Joined
    Feb 2007
    From
    New York, USA
    Posts
    11,663
    Thanks
    3
    Quote Originally Posted by pseizure2000 View Post
    fuggled because my teach told me i need to evaluate all critical points (where f'(x) DNE and/or f'(x) = 0 and endpoints

    maybe i'm not doing it right but I couldn't find 3 as a critical point
    your instructor is correct, the thing is, f'(x) does not exist at 3 (the graph is a cusp at t = 3, we have the same problem when we try to evaluate the derivative of |x| at x = 0, for instance), that's why you can't find it. you are dealing with absolute values here, you need to split the interval in two and work on it piece by piece. find where the turning point is, and then split the interval at that turning point. here the turning point is 3, so consider the interval [-1,3] and [3,5]. on both interval, the absolute max is 3, so we conclude that the absolute max is 3 for the entire interval
    Follow Math Help Forum on Facebook and Google+

  8. #8
    MHF Contributor
    Joined
    Apr 2005
    Posts
    1,631
    Quote Originally Posted by pseizure2000 View Post
    fuggled because my teach told me i need to evaluate all critical points (where f'(x) DNE and/or f'(x) = 0 and endpoints

    maybe i'm not doing it right but I couldn't find 3 as a critical point
    I suspected using the first derivative of f(t) is one way, but I forgot how to differentiate an absolute quantity.

    So I thought of doing it graphically.
    The graph of f(t) = |t| is a V that opens upward, whose vertex is at (0,0), and the slopes of the two rays are -1 or 1, or they are at 45 degrees with the horizontal.

    You make that f(t) = -|t|, then you "invert", or turn upside down, the graph of f(t) = |t|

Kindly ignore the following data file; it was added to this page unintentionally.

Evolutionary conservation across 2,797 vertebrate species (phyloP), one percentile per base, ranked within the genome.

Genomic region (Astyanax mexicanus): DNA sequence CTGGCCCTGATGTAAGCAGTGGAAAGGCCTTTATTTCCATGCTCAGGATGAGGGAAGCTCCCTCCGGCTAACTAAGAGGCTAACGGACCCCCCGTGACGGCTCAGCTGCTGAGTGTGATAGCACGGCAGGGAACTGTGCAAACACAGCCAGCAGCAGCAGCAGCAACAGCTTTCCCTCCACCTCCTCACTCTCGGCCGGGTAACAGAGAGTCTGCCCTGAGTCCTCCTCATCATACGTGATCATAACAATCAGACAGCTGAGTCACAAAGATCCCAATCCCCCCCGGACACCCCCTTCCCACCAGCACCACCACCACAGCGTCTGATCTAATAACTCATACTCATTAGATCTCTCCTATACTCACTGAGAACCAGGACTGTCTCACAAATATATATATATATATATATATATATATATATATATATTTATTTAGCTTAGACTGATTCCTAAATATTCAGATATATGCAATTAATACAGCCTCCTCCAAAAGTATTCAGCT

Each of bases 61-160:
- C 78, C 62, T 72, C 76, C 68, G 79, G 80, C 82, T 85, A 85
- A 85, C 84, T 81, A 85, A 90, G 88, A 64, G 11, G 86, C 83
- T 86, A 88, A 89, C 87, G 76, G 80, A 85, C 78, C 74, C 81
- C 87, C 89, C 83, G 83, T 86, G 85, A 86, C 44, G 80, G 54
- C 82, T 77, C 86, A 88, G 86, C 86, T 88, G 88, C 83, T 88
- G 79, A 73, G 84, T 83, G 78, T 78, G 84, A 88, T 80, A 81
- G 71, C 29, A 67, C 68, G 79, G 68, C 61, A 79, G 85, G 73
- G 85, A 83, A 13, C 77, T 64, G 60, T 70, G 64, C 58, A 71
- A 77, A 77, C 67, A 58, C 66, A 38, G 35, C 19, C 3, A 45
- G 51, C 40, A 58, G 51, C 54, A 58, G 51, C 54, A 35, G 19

Then you add 3 to the -|t| to make it f(t) = 3 -|t|, and you shift the vertex of f(t) = -|t| vertically upward by 3 units.

    Then you subtract 3 from the |t| to make it |t -3|, and you shift the graph 3 units to the right.

    You graph the final f(t) = 3 -|t-3|. You'd see that its vertex is a maximum and it is at (3,3).
    Follow Math Help Forum on Facebook and Google+

  9. #9
    MHF Contributor red_dog's Avatar
    Joined
    Jun 2007
    From
    Medgidia, Romania
    Posts
    1,252
    Thanks
    5
    We have -1\leq t\leq 5.
    Substract 3 from all members: -4\leq t-3\leq 2\Rightarrow 0\leq|t-3|\leq 4.
    Multyply all members by -1: 0\geq-|t-3|\geq -4.
    Add 3 to all members: 3\geq 3-|t-3|\geq -1.
    Follow Math Help Forum on Facebook and Google+

  10. #10
    is up to his old tricks again! Jhevon's Avatar
    Joined
    Feb 2007
    From
    New York, USA
    Posts
    11,663
    Thanks
    3
    Quote Originally Posted by red_dog View Post
    We have -1\leq t\leq 5.
    Substract 3 from all members: -4\leq t-3\leq 2\Rightarrow 0\leq|t-3|\leq 4.
    Multyply all members by -1: 0\geq-|t-3|\geq -4.
    Add 3 to all members: 3\geq 3-|t-3|\geq -1.
    Very nice, simple yet very impressive, as always
    Follow Math Help Forum on Facebook and Google+

Similar Math Help Forum Discussions

  1. Express an interval with an absolute value
    Posted in the Algebra Forum
    Replies: 2
    Last Post: January 11th 2012, 09:47 AM
  2. Replies: 8
    Last Post: May 23rd 2010, 11:59 PM
  3. Absolute Max and Min on an Interval? =[
    Posted in the Calculus Forum
    Replies: 1
    Last Post: January 5th 2010, 09:12 PM
  4. Replies: 4
    Last Post: September 3rd 2009, 05:22 PM
  5. Replies: 2
    Last Post: February 11th 2007, 08:16 AM

Search Tags


/mathhelpforum @mathhelpforum